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Towards a low-carbon future

Opinion

June 6, 2016

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The modern world faces two major challenges. First, promoting sustainable development and second, acting on climate change. The global negotiations over the last five years have ignited a much-needed debate on ‘low-carbon development’ – economic strategies involving minimal greenhouse gas emissions (GHGs) to curtail global warming.

The looming threat of climate change started receiving attention during the late 1980s, which led to the establishment of the United Nations Framework Convention on Climate Change (UNFCCC) in 1992. Led by the Common but Differentiated Responsibilities (CBDR) principle of the convention, the actual response to the climate challenge is determined by the ability of individual countries to adapt or build resilience to a changing climate, while contributing to the global GHG mitigation effort.

The Conference of Parties (COP) introduced the concept of Low Carbon Development Strategies (LCDS) to the UNFCCC, as a common but differentiated approach to meet the overall emissions reduction objectives. The term ‘low-carbon development’ has now entered the development world in a big way.

However, there is currently no internationally agreed definition of low carbon development (LCD). Still, the view ‘using less carbon for growth’ expressed in the Department for International Development’s (DfID’s) White Paper (2009), appears to be a common feature in what is implied by low carbon development.

Despite Pakistan’s minimal contribution to GHGs, it is amongst the top ten countries most vulnerable to climate change. Pakistan, being a developing nation, now has the added responsibility of designing effective adaptation strategies, as well as meeting its substantial development deficit.

This responsibility is important and urgent, because direct funding from international agencies, such as the Green Climate Fund (GCF), place developing countries in the driving seat for identifying and implementing solutions.

Even then, Pakistan has not taken adequate measures with regard to climate adaptation and mitigation, due to a lack of understanding and capacity. However, over the past few years, different climate-related disasters, such as annual floods, glacial lake outburst floods (GLOFs), landslides, sea intrusion, heatwaves and cloud bursts have raised awareness and increased the sense of vulnerability in equal measure.

The issue lies with the fact that the government of Pakistan’s strategy, as outlined in the Annual Plan 2015-16 (URL: http://www.pc.gov.pk/?page_id=4207), seems to deal with this challenge on a piecemeal basis. The plan contains a separate chapter on environment and climate change, but does not identify major stakeholder entities. Thus, it could not lead to integration of the concept of low-carbon development in the paradigm of growth of various core economic sectors.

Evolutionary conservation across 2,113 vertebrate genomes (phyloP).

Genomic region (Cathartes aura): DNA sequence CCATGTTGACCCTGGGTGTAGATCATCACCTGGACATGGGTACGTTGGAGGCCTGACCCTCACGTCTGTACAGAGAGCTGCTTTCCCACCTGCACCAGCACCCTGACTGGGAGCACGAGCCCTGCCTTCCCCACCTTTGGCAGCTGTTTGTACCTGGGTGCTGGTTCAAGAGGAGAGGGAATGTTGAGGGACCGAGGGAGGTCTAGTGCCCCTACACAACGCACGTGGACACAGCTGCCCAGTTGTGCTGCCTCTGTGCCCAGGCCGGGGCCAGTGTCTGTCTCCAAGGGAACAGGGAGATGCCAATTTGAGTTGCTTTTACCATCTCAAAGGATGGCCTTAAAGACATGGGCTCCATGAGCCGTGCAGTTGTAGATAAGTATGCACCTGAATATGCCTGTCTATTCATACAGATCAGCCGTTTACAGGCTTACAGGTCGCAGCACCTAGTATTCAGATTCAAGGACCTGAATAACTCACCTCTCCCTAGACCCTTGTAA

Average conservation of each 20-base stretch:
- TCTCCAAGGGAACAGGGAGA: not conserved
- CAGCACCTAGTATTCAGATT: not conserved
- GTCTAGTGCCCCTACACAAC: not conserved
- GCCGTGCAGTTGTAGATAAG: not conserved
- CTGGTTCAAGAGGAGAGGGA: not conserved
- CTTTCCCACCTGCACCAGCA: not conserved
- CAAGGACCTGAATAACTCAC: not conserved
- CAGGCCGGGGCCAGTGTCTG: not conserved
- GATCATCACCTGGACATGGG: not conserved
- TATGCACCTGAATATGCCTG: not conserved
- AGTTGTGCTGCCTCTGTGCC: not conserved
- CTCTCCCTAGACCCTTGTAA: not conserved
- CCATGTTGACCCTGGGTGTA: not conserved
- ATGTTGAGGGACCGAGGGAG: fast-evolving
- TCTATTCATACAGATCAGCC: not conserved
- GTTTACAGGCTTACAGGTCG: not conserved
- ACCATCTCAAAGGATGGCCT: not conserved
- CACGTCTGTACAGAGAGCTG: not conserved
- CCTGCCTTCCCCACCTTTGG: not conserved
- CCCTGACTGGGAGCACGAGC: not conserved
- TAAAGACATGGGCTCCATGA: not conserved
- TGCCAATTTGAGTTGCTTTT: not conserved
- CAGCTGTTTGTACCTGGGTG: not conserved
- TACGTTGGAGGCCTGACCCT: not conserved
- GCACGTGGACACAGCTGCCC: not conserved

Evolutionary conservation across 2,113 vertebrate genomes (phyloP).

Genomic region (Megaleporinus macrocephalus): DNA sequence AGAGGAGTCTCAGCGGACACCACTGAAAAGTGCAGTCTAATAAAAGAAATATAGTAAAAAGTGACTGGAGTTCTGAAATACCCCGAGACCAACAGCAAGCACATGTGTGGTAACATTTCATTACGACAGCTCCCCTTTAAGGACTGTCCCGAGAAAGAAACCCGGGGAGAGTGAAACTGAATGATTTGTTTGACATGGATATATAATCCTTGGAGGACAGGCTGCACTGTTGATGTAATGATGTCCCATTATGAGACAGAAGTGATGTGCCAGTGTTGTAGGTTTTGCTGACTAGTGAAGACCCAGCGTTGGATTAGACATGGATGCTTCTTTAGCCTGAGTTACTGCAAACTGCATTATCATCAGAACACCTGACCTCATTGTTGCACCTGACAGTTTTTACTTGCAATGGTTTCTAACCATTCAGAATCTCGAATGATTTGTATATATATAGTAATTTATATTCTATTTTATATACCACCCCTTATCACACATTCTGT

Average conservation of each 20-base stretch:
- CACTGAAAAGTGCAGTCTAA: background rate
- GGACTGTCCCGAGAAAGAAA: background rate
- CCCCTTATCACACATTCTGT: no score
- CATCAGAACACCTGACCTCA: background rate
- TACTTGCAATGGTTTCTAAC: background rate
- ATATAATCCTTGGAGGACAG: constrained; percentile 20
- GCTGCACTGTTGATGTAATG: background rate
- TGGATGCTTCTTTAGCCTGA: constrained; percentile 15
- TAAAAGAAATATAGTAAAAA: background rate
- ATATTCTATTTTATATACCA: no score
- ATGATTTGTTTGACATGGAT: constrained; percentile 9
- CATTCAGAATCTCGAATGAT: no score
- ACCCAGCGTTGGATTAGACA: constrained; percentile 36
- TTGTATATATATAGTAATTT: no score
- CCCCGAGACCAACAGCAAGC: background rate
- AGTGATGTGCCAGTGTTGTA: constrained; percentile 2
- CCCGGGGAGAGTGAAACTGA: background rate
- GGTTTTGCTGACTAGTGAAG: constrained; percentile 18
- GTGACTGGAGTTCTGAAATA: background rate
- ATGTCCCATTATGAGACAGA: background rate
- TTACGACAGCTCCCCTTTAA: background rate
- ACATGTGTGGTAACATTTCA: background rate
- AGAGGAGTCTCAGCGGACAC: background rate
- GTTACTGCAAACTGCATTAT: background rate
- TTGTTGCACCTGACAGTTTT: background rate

To reduce emissions and accelerate green growth we need development and diffusion of technological innovations. However, low-carbon development challenges cannot be met by just applying carbon efficient technologies in niche markets and leaving others unchanged. The implementation of beneficial technologies is needed across all sectors.

Unfortunately, vested interests influence decision-making within institutions. This situation urges the need for change in governance at all levels – governance free from influence. Moreover, implementation failures also occur because decisions are being made in silos, with environmental, social and economic dimensions addressed by separate, competing structures.

Leadership for Environment and Development (LEAD) Pakistan, a think-tank based in Islamabad, has developed a case study on low-carbon technologies in the Pakistani construction sector for Asian Pacific Network (APN).

Perhaps the most important development is at the sub-national level. Three provincial governments in Pakistan (Khyber Pakhtunkhwa, Punjab and Sindh) are benefiting from LEAD Pakistan’s support on developing provincial climate change policies. The provincial policies will help support the transition of provincial governments to low-carbon development.

The crucial challenge for Pakistan is to enable delivery of its national development visions and goals – through low-carbon, climate-resilient or climate-compatible development plans and strategies. Strong political leadership and ownership is needed to ensure coordinated efforts within and between ministries to mobilise investments for climate-compatible development and effective implementation of provincial climate change policies.

The writer is a freelance contributor.

Email: [email protected]

Twitter: @SyedMAbubakar

 

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